We need to take this struggle out to the labour movement and the wider working class of the entire region, and we need to explain that the outcome of this struggle will affect all workers. Washington’s workforce is the fourth most unionised in the country (www.bls.gov). The IAM should appeal for other workers’ and unions’ active support in organizing mass rallies and picket line blockades to completely halt production. Donations for the strike fund should be raised. Unions should pass resolutions in support of the machinists and bombard Boeing negotiators Doug Kight and Tim Healy with phone calls and emails demanding that they meet the machinists’ demands.
The IAM needs to explain to all workers why they should support Boeing machinists in their fight. The union needs to reply to the corporate media’s arguments that machinists are well paid, by explaining the benefits of unionization to other workers, encouraging other workers to unionise themselves, and using the Boeing strike to rebuild the labour movement.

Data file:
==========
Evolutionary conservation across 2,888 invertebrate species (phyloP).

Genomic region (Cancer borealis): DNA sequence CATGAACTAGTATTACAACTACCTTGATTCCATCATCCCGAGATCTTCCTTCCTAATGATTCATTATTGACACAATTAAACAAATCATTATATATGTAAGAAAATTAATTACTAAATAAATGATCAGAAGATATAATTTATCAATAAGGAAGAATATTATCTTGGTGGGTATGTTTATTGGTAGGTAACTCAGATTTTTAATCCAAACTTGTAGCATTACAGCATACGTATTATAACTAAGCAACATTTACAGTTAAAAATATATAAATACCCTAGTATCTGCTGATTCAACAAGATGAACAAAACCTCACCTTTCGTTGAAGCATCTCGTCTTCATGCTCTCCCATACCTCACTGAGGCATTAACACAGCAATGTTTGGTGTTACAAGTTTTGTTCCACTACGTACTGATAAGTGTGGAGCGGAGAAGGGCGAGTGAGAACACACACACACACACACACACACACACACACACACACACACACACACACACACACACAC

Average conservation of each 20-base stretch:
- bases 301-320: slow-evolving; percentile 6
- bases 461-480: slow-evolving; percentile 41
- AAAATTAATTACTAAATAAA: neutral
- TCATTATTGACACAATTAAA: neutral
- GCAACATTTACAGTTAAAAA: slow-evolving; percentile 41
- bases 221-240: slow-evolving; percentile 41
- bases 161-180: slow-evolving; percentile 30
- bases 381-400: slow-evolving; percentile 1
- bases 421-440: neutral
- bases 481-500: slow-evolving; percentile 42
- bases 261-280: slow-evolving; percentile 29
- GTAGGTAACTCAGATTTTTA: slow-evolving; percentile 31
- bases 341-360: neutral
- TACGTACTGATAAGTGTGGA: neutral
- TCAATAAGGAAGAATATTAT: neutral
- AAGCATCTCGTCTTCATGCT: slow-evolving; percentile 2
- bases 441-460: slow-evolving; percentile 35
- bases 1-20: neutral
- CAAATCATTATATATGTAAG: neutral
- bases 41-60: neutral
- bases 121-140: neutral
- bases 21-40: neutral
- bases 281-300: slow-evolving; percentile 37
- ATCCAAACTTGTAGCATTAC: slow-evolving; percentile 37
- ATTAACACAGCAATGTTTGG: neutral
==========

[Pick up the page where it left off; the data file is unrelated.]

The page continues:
One of the best ways to get non-union workers on the machinists’ side is if the union fights not just for machinists but for all workers. For example, the union could call on Boeing not just to end outsourcing but also to end mandatory overtime and create more living wage jobs. The average machinist is forced to work almost 7 weeks of overtime a year. The union could demand an end to this unhealthy workload which would create approximately 5,000 new living wage jobs instead. This would galvanize support from underpaid, unemployed, or non-union workers because they would see that the labour movement is fighting not just for its own members but for all workers.
The slogan of the strike – “It’s our time this time!” illustrates a growing sentiment among the American working class that the time has come to fight back. For too long we have had our pensions raided, our healthcare benefits stolen, our jobs taken, and our wages pillaged by corporate bandits. No more. In this deepening economic recession – perhaps even depression – workers will eventually be compelled to rise up and take back what is rightfully ours – economic security and time to spend with our friends, families, and neighbours. The Boeing machinists are leading a charge that will shake the lines of the corporate elite. If the rest of the labour movement lined up in solidarity, following their brave example, we could begin to turn things around for the working class.